I didn't realize 3D could transform until I watched my architect husband work with his new tool, SketchUp, after years of working in AutoCad. The 3D features have streamlined his design process and helped to make client meetings less about having to explain and more about sharing an experience of his designs. Working in 3D, I think, will transform the future of design and data, and other areas as well.
Microsoft agrees. In its Fire Hose blog, a recent post about the Holograph project at Microsoft Research sheds light on the company's work in data and 3D.
In a video in the post, David Brown, Microsoft Research scientist, demonstrates the project, called Holograph. It's an interactive 3D data-visualization research platform that can render static and dynamic data above, within, or below the plane of a display, so it appears to sit above or below the surface of the computer display screen.
"Natural user interaction" is what is coming down the pike, folks. As Brown says, "The way we interact with data is changing, progressing to three dimensional in-air gesturing." Can anybody say Kinect?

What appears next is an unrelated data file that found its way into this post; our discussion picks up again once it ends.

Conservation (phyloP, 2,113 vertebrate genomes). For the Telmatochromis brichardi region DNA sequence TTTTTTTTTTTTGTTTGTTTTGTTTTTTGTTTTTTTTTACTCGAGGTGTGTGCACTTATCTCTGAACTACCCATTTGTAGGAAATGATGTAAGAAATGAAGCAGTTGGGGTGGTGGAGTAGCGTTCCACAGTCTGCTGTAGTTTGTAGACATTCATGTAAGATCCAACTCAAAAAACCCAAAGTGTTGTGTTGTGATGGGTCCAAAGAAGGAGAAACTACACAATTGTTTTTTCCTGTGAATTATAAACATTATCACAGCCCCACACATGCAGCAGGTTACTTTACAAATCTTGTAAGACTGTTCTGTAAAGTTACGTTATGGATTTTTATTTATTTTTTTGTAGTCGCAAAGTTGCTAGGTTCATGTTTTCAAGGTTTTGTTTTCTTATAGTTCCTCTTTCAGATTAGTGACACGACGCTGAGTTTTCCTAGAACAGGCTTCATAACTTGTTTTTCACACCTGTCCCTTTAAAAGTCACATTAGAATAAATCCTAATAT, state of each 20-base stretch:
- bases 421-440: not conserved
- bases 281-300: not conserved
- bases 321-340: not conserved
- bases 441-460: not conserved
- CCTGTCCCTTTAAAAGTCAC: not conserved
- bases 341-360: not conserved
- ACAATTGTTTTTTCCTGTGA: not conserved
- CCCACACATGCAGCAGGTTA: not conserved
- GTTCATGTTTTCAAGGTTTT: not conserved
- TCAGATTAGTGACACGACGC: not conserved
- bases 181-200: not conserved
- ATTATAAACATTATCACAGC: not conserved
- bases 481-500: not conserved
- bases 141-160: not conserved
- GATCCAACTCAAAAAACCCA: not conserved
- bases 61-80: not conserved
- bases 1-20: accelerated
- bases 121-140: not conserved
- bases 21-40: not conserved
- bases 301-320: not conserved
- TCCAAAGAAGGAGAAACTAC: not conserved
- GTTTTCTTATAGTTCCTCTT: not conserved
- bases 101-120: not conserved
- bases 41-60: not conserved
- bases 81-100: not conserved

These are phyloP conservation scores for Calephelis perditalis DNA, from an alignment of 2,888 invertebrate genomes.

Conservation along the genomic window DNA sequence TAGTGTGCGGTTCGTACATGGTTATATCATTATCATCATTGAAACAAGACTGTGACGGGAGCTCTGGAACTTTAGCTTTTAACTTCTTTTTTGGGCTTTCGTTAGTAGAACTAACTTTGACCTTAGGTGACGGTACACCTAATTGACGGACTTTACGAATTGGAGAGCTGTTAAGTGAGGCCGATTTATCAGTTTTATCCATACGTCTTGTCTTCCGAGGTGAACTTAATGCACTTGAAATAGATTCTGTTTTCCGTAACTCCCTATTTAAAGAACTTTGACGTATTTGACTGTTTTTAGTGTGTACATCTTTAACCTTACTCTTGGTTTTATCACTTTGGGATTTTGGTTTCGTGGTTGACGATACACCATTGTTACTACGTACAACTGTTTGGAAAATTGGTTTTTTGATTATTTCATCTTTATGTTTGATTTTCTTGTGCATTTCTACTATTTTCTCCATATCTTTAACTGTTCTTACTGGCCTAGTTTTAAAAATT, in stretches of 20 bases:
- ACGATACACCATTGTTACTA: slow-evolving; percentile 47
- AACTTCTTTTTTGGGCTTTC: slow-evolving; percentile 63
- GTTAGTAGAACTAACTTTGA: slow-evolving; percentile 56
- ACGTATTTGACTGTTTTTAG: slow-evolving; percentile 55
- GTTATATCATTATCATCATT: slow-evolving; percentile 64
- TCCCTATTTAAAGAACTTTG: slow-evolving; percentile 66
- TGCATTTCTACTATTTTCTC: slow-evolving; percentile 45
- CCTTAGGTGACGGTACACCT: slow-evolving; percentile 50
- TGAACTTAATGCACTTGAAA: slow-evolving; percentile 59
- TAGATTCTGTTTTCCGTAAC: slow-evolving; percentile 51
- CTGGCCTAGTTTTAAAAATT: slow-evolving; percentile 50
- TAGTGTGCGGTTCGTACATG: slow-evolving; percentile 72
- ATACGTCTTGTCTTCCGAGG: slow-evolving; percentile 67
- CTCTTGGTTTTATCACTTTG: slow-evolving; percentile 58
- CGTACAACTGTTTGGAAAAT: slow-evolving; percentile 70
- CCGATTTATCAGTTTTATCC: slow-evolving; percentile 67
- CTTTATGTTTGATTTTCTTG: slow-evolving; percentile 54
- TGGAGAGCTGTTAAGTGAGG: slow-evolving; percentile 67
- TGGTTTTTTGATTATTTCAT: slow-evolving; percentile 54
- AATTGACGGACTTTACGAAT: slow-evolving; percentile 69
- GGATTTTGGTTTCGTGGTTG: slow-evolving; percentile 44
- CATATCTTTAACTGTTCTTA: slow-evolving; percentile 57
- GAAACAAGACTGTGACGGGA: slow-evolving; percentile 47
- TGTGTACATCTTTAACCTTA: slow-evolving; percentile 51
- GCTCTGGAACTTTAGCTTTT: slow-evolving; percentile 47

"We don't have holographic screens just yet," he acknowledges, but obviously, based on his demo, we have the ability to interact with a model or data in a way that appears three-dimensional.
I'm already seeing a SharePoint site with little Princess Leia holographic-like projections of people talking to each other (Yammer in 3D). Or maybe some Power BI graphs and charts that stand up in 3D and allow a closer look.